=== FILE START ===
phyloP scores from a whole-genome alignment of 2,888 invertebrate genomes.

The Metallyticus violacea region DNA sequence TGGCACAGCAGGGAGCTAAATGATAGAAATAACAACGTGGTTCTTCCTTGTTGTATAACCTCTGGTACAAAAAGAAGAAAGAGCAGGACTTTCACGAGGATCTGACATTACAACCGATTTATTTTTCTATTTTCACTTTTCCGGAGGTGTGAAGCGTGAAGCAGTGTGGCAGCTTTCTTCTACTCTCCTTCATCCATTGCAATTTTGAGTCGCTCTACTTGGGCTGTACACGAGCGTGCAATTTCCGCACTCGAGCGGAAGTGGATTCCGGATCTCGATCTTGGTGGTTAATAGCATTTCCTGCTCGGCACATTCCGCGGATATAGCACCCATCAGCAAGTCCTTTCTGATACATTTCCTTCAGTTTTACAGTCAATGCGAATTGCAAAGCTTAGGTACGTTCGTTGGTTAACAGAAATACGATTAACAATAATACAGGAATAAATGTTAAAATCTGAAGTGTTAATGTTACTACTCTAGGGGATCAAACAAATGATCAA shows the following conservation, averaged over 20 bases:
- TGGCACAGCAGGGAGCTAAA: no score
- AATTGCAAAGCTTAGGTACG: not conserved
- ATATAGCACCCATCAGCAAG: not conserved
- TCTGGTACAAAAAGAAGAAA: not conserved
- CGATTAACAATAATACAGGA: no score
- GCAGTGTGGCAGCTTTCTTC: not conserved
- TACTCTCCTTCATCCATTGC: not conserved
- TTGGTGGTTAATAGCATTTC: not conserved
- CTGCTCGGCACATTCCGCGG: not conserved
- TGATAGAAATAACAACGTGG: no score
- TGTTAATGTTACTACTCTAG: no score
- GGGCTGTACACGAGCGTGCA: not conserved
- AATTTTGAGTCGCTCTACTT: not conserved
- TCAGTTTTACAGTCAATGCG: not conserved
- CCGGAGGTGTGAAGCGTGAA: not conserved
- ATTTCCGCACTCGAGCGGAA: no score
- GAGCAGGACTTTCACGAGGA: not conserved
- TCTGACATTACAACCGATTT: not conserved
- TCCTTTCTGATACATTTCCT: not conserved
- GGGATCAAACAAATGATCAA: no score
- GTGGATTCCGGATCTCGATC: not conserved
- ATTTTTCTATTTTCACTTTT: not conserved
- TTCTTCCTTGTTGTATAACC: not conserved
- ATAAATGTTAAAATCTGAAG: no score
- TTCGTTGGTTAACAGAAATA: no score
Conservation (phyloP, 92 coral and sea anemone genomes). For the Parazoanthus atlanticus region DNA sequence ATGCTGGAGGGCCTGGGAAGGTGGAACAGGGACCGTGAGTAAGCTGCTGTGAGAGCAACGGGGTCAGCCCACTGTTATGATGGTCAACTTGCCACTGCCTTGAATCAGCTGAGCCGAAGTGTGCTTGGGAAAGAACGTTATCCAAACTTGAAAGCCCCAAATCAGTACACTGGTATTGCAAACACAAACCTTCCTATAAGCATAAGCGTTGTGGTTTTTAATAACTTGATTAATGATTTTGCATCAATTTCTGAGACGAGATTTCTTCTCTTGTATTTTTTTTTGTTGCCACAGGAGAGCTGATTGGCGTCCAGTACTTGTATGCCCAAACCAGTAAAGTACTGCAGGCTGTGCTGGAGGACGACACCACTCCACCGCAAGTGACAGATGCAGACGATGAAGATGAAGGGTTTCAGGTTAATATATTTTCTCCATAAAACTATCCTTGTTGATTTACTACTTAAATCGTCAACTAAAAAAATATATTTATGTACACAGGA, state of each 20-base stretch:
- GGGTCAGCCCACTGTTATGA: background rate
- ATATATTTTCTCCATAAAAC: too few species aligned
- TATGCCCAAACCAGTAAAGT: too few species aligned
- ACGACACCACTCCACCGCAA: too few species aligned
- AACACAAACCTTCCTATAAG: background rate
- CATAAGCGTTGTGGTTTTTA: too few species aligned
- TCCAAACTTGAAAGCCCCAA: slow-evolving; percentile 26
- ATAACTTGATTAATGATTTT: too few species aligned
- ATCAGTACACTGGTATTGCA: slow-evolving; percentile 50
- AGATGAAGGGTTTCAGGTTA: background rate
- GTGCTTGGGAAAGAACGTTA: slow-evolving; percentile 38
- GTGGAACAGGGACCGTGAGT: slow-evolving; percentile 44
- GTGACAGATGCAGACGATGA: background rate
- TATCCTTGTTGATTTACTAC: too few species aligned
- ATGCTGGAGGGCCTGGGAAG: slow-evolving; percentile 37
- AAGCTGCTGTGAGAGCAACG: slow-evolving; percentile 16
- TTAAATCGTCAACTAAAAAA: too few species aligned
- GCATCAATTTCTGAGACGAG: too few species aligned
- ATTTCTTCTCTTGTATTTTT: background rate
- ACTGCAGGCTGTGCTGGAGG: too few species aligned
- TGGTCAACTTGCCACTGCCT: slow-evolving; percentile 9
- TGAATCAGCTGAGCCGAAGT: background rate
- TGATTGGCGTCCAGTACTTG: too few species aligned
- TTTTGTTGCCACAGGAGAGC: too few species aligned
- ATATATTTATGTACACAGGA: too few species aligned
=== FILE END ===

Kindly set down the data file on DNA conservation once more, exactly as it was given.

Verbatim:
phyloP scores from a whole-genome alignment of 2,888 invertebrate genomes.

The Metallyticus violacea region DNA sequence TGGCACAGCAGGGAGCTAAATGATAGAAATAACAACGTGGTTCTTCCTTGTTGTATAACCTCTGGTACAAAAAGAAGAAAGAGCAGGACTTTCACGAGGATCTGACATTACAACCGATTTATTTTTCTATTTTCACTTTTCCGGAGGTGTGAAGCGTGAAGCAGTGTGGCAGCTTTCTTCTACTCTCCTTCATCCATTGCAATTTTGAGTCGCTCTACTTGGGCTGTACACGAGCGTGCAATTTCCGCACTCGAGCGGAAGTGGATTCCGGATCTCGATCTTGGTGGTTAATAGCATTTCCTGCTCGGCACATTCCGCGGATATAGCACCCATCAGCAAGTCCTTTCTGATACATTTCCTTCAGTTTTACAGTCAATGCGAATTGCAAAGCTTAGGTACGTTCGTTGGTTAACAGAAATACGATTAACAATAATACAGGAATAAATGTTAAAATCTGAAGTGTTAATGTTACTACTCTAGGGGATCAAACAAATGATCAA shows the following conservation, averaged over 20 bases:
- TGGCACAGCAGGGAGCTAAA: no score
- AATTGCAAAGCTTAGGTACG: not conserved
- ATATAGCACCCATCAGCAAG: not conserved
- TCTGGTACAAAAAGAAGAAA: not conserved
- CGATTAACAATAATACAGGA: no score
- GCAGTGTGGCAGCTTTCTTC: not conserved
- TACTCTCCTTCATCCATTGC: not conserved
- TTGGTGGTTAATAGCATTTC: not conserved
- CTGCTCGGCACATTCCGCGG: not conserved
- TGATAGAAATAACAACGTGG: no score
- TGTTAATGTTACTACTCTAG: no score
- GGGCTGTACACGAGCGTGCA: not conserved
- AATTTTGAGTCGCTCTACTT: not conserved
- TCAGTTTTACAGTCAATGCG: not conserved
- CCGGAGGTGTGAAGCGTGAA: not conserved
- ATTTCCGCACTCGAGCGGAA: no score
- GAGCAGGACTTTCACGAGGA: not conserved
- TCTGACATTACAACCGATTT: not conserved
- TCCTTTCTGATACATTTCCT: not conserved
- GGGATCAAACAAATGATCAA: no score
- GTGGATTCCGGATCTCGATC: not conserved
- ATTTTTCTATTTTCACTTTT: not conserved
- TTCTTCCTTGTTGTATAACC: not conserved
- ATAAATGTTAAAATCTGAAG: no score
- TTCGTTGGTTAACAGAAATA: no score
Conservation (phyloP, 92 coral and sea anemone genomes). For the Parazoanthus atlanticus region DNA sequence ATGCTGGAGGGCCTGGGAAGGTGGAACAGGGACCGTGAGTAAGCTGCTGTGAGAGCAACGGGGTCAGCCCACTGTTATGATGGTCAACTTGCCACTGCCTTGAATCAGCTGAGCCGAAGTGTGCTTGGGAAAGAACGTTATCCAAACTTGAAAGCCCCAAATCAGTACACTGGTATTGCAAACACAAACCTTCCTATAAGCATAAGCGTTGTGGTTTTTAATAACTTGATTAATGATTTTGCATCAATTTCTGAGACGAGATTTCTTCTCTTGTATTTTTTTTTGTTGCCACAGGAGAGCTGATTGGCGTCCAGTACTTGTATGCCCAAACCAGTAAAGTACTGCAGGCTGTGCTGGAGGACGACACCACTCCACCGCAAGTGACAGATGCAGACGATGAAGATGAAGGGTTTCAGGTTAATATATTTTCTCCATAAAACTATCCTTGTTGATTTACTACTTAAATCGTCAACTAAAAAAATATATTTATGTACACAGGA, state of each 20-base stretch:
- GGGTCAGCCCACTGTTATGA: background rate
- ATATATTTTCTCCATAAAAC: too few species aligned
- TATGCCCAAACCAGTAAAGT: too few species aligned
- ACGACACCACTCCACCGCAA: too few species aligned
- AACACAAACCTTCCTATAAG: background rate
- CATAAGCGTTGTGGTTTTTA: too few species aligned
- TCCAAACTTGAAAGCCCCAA: slow-evolving; percentile 26
- ATAACTTGATTAATGATTTT: too few species aligned
- ATCAGTACACTGGTATTGCA: slow-evolving; percentile 50
- AGATGAAGGGTTTCAGGTTA: background rate
- GTGCTTGGGAAAGAACGTTA: slow-evolving; percentile 38
- GTGGAACAGGGACCGTGAGT: slow-evolving; percentile 44
- GTGACAGATGCAGACGATGA: background rate
- TATCCTTGTTGATTTACTAC: too few species aligned
- ATGCTGGAGGGCCTGGGAAG: slow-evolving; percentile 37
- AAGCTGCTGTGAGAGCAACG: slow-evolving; percentile 16
- TTAAATCGTCAACTAAAAAA: too few species aligned
- GCATCAATTTCTGAGACGAG: too few species aligned
- ATTTCTTCTCTTGTATTTTT: background rate
- ACTGCAGGCTGTGCTGGAGG: too few species aligned
- TGGTCAACTTGCCACTGCCT: slow-evolving; percentile 9
- TGAATCAGCTGAGCCGAAGT: background rate
- TGATTGGCGTCCAGTACTTG: too few species aligned
- TTTTGTTGCCACAGGAGAGC: too few species aligned
- ATATATTTATGTACACAGGA: too few species aligned